Schultz and Chin knew going in that subjects such as Madondile would be talking about experiences with HIV that occurred in the past, so it was important to add “more impressionistic and scene-setting” footage to the videos, Chin recalls. Shots of Madondile with his family were also important for the story, and for engaging viewers, Chin says.“We thought it was very important to show the family structure, because that’s something that almost everyone can relate to.”
The videos also rely heavily on interviews. In one three-minute piece that ran with part two of the report, scientists and doctors in both Seattle and South Africa explain, at times with great emotion, the effort to find an HIV vaccine in our lifetime.
Having a second week to work allowed Schultz to fill in some of her reporting, follow her own leads, and focus in-depth on people who were characters in the story. “I always get the best images when I spend time with people…and get to know them well and feel comfortable that they feel comfortable,” she says.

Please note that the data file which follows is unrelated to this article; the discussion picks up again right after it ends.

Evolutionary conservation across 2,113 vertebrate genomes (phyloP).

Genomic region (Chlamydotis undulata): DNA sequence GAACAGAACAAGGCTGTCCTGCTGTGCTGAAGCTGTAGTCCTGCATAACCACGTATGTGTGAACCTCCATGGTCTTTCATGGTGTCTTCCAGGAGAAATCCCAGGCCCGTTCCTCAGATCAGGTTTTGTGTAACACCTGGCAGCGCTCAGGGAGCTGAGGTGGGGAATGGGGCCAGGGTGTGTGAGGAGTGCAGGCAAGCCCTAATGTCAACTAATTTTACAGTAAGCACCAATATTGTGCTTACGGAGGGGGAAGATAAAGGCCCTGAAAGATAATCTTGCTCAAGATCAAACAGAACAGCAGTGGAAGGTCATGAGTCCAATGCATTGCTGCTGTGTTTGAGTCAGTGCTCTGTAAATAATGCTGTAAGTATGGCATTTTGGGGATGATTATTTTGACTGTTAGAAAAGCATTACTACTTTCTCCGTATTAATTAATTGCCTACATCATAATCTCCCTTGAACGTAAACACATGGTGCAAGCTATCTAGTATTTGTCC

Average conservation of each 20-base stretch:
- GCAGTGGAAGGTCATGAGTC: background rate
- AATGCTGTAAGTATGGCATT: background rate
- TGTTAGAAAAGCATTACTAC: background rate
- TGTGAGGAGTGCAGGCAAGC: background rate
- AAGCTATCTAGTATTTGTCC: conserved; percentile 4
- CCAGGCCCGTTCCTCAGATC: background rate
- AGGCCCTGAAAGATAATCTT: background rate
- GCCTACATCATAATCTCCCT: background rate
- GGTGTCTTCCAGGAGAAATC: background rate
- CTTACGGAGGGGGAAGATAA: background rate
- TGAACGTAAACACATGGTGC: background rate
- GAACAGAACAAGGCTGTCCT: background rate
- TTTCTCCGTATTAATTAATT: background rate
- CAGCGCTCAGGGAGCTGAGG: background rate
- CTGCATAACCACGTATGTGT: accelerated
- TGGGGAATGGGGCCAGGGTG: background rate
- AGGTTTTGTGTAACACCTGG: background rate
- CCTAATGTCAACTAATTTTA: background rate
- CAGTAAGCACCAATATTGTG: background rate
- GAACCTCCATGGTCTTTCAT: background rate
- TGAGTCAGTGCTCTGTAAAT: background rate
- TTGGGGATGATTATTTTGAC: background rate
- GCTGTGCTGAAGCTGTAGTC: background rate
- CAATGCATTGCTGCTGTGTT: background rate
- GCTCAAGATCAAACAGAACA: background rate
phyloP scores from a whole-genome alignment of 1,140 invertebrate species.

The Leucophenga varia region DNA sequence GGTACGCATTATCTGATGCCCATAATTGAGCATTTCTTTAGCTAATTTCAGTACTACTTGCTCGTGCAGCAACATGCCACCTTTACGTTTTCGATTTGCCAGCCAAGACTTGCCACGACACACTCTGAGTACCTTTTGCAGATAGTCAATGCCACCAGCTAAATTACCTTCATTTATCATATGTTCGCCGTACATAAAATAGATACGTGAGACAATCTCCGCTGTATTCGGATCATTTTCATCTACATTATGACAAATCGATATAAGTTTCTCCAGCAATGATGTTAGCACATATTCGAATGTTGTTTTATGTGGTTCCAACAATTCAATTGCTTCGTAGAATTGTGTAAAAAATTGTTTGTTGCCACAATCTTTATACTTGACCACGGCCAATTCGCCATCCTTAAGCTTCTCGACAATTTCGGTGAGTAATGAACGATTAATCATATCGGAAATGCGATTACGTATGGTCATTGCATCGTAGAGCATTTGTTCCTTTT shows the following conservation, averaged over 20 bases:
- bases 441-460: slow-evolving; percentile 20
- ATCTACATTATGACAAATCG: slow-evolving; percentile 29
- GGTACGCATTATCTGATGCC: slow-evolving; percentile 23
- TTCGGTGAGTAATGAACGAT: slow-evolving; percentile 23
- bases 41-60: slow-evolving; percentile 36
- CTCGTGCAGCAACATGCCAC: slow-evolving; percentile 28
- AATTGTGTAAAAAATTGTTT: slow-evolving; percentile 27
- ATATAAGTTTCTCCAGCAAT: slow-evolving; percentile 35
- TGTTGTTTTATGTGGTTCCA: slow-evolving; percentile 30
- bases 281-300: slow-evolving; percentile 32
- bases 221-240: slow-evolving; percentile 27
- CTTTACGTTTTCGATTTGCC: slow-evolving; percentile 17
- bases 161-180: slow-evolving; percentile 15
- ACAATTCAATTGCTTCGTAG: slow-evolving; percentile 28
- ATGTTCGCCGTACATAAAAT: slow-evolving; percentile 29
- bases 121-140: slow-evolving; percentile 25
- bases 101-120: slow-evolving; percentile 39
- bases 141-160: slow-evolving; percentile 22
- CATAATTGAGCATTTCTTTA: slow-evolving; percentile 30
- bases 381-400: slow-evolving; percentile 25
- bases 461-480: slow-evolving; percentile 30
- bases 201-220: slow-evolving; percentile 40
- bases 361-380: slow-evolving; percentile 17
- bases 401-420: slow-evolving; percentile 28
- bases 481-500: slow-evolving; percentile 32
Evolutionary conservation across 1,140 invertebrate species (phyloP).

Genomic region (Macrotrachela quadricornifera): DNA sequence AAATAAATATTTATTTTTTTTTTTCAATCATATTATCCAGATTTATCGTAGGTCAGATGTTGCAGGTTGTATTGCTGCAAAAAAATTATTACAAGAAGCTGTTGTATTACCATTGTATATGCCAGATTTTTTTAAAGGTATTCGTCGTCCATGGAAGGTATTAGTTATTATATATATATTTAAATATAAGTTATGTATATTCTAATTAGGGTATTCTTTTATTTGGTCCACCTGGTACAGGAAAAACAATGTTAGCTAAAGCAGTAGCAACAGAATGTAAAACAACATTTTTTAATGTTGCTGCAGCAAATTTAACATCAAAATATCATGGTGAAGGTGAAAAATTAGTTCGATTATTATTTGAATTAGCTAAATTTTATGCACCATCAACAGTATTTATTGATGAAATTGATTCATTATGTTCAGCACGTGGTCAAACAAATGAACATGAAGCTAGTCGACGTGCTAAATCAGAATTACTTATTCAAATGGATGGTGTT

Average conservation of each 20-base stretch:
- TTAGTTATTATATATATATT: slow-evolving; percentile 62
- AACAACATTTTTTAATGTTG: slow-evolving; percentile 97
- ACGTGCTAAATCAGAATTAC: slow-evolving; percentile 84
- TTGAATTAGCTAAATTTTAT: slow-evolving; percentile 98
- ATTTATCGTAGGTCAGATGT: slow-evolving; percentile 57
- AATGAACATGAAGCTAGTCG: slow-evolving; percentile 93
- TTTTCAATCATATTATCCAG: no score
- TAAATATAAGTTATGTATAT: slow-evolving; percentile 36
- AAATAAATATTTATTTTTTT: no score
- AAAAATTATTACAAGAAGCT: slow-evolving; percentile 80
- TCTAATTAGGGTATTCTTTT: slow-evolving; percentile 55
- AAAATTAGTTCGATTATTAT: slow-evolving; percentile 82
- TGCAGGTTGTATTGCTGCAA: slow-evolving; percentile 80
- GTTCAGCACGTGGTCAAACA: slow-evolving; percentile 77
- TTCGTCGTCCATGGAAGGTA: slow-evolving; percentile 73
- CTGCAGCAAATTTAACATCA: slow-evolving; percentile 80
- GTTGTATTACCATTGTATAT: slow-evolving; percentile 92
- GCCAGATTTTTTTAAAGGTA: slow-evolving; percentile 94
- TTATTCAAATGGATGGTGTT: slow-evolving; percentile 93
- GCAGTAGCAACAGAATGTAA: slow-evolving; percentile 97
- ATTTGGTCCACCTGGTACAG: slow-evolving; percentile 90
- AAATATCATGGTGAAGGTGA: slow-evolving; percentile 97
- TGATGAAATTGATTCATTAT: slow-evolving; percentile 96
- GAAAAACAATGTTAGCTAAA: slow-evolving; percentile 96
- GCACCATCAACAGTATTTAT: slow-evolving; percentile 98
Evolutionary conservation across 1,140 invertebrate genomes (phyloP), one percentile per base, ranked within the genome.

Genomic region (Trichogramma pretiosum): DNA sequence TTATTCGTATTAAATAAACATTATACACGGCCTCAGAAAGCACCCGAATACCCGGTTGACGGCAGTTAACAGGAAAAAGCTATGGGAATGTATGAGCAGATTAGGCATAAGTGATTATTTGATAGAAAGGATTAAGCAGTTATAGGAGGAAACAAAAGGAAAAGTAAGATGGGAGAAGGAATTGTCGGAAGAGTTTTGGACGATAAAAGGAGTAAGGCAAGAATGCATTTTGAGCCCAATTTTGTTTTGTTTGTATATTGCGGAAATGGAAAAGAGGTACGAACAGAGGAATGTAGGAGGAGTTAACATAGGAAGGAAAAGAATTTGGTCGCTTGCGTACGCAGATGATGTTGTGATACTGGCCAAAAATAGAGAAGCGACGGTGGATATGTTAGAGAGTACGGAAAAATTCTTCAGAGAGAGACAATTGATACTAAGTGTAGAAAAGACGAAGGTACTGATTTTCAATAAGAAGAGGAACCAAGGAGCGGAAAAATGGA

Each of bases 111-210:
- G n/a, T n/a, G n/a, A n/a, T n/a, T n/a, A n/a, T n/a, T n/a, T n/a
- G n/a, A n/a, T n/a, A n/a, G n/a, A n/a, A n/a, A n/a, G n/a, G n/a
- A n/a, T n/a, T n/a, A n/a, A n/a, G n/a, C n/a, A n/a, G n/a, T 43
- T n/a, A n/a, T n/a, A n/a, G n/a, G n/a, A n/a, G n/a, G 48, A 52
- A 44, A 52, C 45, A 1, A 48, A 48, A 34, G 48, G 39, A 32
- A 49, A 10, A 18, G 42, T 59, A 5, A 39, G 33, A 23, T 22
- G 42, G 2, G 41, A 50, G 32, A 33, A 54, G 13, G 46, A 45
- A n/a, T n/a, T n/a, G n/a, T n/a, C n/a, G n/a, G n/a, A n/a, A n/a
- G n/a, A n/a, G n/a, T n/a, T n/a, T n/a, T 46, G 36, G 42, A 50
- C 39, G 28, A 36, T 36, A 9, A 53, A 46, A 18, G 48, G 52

“[Schultz’s] work is so thoughtful and it’s very personal,” Nelson says. “You feel like you get a sense of the people she’s photographing, who they are and how they live.” If people have opened up to her, she wants their photographs to be in the story, Nelson says. She also cares deeply about her subjects, he adds, which can make the editing process challenging. “Erika not only lobbies for photos for journalistic reasons but she feels a personal commitment to her subjects.” The online gallery featured 48 pictures and even editing down to that was a challenge.
Though Schultz’s images and the videos correspond with Shapiro’s written story, she says the Times didn’t want the visual reporting simply to provide evidence for the written piece. “The Times has always been a very photo friendly newspaper…. Having that freedom to be able to explore and having that trust from my editor is a really big deal.”